Without seeing Luke Cage on that cover, I may have never started reading. I probably would have saved myself a lot of money too. Seeing characters of different races, representations, sexes, orientations and more brings people in. It brings readers in. That’s why diversity is so important; it lets the reader see themselves in the hero. That’s also why it is so troubling to read your vice president, David Gabriel, say, “What we heard was that people didn’t want any more diversity.” In his defense, he later went on to clarify he only heard this from a few retailers and he didn’t have the evidence to back up the claim.

    The problem is that this was the message that stuck with Gabriel. This was his go-to response for why Marvel’s sales have lowered. And it’s dismissive to the characters and people who want to be included. Are you saying the push for diversity was purely for monetary value? Because isn’t it Marvel's thing to have relatable, human characters?

  2. (Photo: Marvel)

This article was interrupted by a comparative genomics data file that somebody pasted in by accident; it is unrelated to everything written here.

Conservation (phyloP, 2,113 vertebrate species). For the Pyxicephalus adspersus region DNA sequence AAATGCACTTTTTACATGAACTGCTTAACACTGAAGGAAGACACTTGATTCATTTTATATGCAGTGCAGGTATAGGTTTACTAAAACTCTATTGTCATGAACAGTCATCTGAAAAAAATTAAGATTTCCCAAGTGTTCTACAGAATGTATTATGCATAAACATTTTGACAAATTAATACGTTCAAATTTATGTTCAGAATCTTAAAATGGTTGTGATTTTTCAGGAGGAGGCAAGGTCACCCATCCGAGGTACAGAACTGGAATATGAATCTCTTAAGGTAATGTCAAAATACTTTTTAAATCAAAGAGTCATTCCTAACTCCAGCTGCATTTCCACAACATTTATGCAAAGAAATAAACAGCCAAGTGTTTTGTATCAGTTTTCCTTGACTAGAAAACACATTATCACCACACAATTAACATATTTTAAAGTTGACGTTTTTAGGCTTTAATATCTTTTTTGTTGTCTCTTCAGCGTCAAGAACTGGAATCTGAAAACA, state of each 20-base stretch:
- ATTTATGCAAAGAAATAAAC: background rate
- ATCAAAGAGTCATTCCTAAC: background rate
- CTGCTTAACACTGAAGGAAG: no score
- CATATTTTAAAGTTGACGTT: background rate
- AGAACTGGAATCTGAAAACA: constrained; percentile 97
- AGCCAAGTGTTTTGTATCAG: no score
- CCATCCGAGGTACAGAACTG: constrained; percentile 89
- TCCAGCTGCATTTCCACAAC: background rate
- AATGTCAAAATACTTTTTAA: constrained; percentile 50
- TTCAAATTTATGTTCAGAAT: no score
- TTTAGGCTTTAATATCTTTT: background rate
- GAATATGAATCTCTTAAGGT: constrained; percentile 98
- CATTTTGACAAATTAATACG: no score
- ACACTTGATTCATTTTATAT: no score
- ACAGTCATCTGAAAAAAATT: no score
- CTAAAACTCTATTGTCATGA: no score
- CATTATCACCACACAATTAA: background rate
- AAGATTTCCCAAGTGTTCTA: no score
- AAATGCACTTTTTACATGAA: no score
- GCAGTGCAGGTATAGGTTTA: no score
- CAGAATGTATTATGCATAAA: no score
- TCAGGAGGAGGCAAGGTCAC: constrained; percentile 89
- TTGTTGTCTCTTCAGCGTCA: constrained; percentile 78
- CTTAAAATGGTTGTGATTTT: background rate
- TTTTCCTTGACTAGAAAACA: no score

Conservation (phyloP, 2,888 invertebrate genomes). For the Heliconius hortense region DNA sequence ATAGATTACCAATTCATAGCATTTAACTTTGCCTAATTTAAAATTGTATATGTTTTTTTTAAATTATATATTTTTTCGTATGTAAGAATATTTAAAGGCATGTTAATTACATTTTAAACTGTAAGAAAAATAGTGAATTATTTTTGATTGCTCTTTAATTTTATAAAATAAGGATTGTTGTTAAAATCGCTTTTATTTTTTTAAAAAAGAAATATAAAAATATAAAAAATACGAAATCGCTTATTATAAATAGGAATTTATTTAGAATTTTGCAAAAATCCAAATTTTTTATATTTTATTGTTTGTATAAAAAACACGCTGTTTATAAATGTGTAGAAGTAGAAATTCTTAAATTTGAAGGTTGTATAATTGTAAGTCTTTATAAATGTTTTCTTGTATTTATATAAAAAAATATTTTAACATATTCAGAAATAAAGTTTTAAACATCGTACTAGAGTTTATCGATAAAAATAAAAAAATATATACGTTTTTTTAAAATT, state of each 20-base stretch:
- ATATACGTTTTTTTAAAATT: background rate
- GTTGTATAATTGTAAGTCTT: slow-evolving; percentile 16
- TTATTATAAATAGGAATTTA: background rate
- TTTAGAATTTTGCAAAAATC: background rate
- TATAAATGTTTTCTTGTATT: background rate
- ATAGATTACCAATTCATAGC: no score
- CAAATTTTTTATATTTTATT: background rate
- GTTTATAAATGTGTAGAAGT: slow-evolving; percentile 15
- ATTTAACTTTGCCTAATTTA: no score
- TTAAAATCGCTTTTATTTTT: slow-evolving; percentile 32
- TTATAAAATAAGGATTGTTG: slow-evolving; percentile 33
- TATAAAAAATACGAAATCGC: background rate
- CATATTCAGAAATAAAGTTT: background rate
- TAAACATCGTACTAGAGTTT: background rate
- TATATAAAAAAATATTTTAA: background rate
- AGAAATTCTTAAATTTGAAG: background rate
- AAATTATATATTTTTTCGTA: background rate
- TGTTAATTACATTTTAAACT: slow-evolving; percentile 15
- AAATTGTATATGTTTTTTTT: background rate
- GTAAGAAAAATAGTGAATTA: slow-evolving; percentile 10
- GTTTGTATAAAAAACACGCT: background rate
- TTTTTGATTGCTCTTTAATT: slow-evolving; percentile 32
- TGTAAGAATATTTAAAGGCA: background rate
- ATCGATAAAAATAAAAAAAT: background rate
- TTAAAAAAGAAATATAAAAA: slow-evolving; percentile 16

But let's start at the basic point, diversity is the not the cause for Marvel’s low comic sales. Marvel, you’ve been struggling in recent months; falling behind in your sales and generally losing out to DC comics. According to Diamond Comics, in the month of March, Marvel only sold three out of the top ten comics. Unfortunately, Marvel you’ve been on a steep decline since your “Secret War” event in 2015. You took this opportunity and created a new push to sell comics. You called it “All-New All-Different,” a reference to some of your older, more famous books. You used this packaging as a way to bring in new readers, claiming you were pushing for fresh stories with new characters. And you didn’t really do it. It was mostly the same creators working on the same characters in the same storylines. Stories carried over, leaving new readers confused and not sure where to start. Especially since most of the new issues start at No. 1.